Instead of leaving this up to the teams, as executives, work with Marketing to understand what broad categories of features will sell the most product in the marketplace.  Then, once you’ve determined that, give this vision to the team and let them run with it.  Revise the vision as needed, but avoid changing streams frequently.  Sure, sometimes you need to, but often, executives will change priorities many times a month, leading to nothing more than confusion.  If the team has a vision, they’ll be able to execute that vision far better than they could otherwise.

By knowing what products are most important, you can set budgetary goals and guidelines that will help you achieve the vision that was created.

Implement the Vision

Creating the vision is often where the general executives stop participating in the plan.  The team is responsible for implementing that vision.  Executives should attend showcases and and should remain aware of the progress that the team is making towards meeting the vision, however.

Once a broad vision has been created, the team should break that vision down into minimal market features (MMF).  These MMFs should be sized using story points so that, using the team’s velocity, an estimated cost can be determined for each feature.  The product management team should then try to quantify the relative value of the MMFs based on customer feedback and interviews.  Once the value and cost of creating the feature is understood, a return on investment can be calculated.  The features should then be prioritized with the MMF’s that have the highest value and lowest cost rising to the top of features to implement.  Don’t let politics get in the way!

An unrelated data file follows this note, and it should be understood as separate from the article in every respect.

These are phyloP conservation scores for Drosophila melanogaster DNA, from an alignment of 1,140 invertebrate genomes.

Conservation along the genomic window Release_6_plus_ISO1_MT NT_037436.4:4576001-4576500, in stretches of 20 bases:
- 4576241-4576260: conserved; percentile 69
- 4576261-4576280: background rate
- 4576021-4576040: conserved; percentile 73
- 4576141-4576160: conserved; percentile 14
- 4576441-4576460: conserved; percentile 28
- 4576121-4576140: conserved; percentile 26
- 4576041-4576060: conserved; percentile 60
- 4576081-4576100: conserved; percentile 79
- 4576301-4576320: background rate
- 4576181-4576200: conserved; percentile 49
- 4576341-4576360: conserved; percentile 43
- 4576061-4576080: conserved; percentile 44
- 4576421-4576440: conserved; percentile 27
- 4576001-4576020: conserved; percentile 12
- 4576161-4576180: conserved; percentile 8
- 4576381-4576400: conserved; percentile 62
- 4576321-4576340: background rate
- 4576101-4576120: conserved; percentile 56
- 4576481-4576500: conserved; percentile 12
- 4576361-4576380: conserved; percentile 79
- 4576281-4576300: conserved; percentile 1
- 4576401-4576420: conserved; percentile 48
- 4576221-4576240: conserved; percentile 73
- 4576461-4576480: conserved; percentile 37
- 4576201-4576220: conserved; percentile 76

Once the MMF’s have been prioritized, they should go through release planning to schedule them for implementation.


By having a good grasp on the strategy of the company, your Agile teams can be much more effective.  Each and every story the team is implementing will roll up into features that matter to the company and provide ROI to them.  The steps outlined in this post should be repeated on a regular basis.  I recommend reviewing them at least once per quarter to make sure that the vision hasn’t shifted and that the teams are still working on what matters most to the company.

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Posted on Friday, January 28, 2011 4:35 PM | Back to top